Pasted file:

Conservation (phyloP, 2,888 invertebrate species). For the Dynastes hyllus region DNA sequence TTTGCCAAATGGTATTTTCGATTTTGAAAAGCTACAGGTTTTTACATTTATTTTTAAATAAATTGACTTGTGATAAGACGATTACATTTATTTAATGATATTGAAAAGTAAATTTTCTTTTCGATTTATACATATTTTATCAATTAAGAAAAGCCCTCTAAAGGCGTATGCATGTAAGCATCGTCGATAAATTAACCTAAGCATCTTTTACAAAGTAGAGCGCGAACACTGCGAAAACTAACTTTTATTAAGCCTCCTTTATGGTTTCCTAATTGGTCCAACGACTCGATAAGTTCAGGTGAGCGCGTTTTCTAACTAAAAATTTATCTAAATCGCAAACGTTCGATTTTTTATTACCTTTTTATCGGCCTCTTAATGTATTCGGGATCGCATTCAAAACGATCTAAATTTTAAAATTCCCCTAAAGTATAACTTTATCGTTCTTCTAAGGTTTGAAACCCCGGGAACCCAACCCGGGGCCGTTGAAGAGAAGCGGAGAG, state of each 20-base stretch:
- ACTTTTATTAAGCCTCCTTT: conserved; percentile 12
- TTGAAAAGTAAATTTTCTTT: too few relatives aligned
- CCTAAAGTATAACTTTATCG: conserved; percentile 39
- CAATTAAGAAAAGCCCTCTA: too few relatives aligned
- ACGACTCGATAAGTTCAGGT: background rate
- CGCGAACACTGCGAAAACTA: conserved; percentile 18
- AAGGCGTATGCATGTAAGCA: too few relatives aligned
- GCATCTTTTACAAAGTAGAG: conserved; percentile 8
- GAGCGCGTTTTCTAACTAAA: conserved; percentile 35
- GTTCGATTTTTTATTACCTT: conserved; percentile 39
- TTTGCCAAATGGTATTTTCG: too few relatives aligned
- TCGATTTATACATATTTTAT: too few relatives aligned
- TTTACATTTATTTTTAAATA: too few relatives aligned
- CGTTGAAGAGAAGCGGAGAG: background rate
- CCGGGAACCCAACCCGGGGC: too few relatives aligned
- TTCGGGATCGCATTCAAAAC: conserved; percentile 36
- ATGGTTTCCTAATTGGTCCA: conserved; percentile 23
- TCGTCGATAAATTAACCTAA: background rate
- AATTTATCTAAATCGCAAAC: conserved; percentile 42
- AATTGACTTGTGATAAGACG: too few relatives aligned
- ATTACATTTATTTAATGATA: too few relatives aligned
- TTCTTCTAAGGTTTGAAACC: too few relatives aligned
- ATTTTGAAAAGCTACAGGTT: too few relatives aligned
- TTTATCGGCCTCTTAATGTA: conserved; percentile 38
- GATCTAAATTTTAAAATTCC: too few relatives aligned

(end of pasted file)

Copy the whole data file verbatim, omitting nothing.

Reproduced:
Conservation (phyloP, 2,888 invertebrate species). For the Dynastes hyllus region DNA sequence TTTGCCAAATGGTATTTTCGATTTTGAAAAGCTACAGGTTTTTACATTTATTTTTAAATAAATTGACTTGTGATAAGACGATTACATTTATTTAATGATATTGAAAAGTAAATTTTCTTTTCGATTTATACATATTTTATCAATTAAGAAAAGCCCTCTAAAGGCGTATGCATGTAAGCATCGTCGATAAATTAACCTAAGCATCTTTTACAAAGTAGAGCGCGAACACTGCGAAAACTAACTTTTATTAAGCCTCCTTTATGGTTTCCTAATTGGTCCAACGACTCGATAAGTTCAGGTGAGCGCGTTTTCTAACTAAAAATTTATCTAAATCGCAAACGTTCGATTTTTTATTACCTTTTTATCGGCCTCTTAATGTATTCGGGATCGCATTCAAAACGATCTAAATTTTAAAATTCCCCTAAAGTATAACTTTATCGTTCTTCTAAGGTTTGAAACCCCGGGAACCCAACCCGGGGCCGTTGAAGAGAAGCGGAGAG, state of each 20-base stretch:
- ACTTTTATTAAGCCTCCTTT: conserved; percentile 12
- TTGAAAAGTAAATTTTCTTT: too few relatives aligned
- CCTAAAGTATAACTTTATCG: conserved; percentile 39
- CAATTAAGAAAAGCCCTCTA: too few relatives aligned
- ACGACTCGATAAGTTCAGGT: background rate
- CGCGAACACTGCGAAAACTA: conserved; percentile 18
- AAGGCGTATGCATGTAAGCA: too few relatives aligned
- GCATCTTTTACAAAGTAGAG: conserved; percentile 8
- GAGCGCGTTTTCTAACTAAA: conserved; percentile 35
- GTTCGATTTTTTATTACCTT: conserved; percentile 39
- TTTGCCAAATGGTATTTTCG: too few relatives aligned
- TCGATTTATACATATTTTAT: too few relatives aligned
- TTTACATTTATTTTTAAATA: too few relatives aligned
- CGTTGAAGAGAAGCGGAGAG: background rate
- CCGGGAACCCAACCCGGGGC: too few relatives aligned
- TTCGGGATCGCATTCAAAAC: conserved; percentile 36
- ATGGTTTCCTAATTGGTCCA: conserved; percentile 23
- TCGTCGATAAATTAACCTAA: background rate
- AATTTATCTAAATCGCAAAC: conserved; percentile 42
- AATTGACTTGTGATAAGACG: too few relatives aligned
- ATTACATTTATTTAATGATA: too few relatives aligned
- TTCTTCTAAGGTTTGAAACC: too few relatives aligned
- ATTTTGAAAAGCTACAGGTT: too few relatives aligned
- TTTATCGGCCTCTTAATGTA: conserved; percentile 38
- GATCTAAATTTTAAAATTCC: too few relatives aligned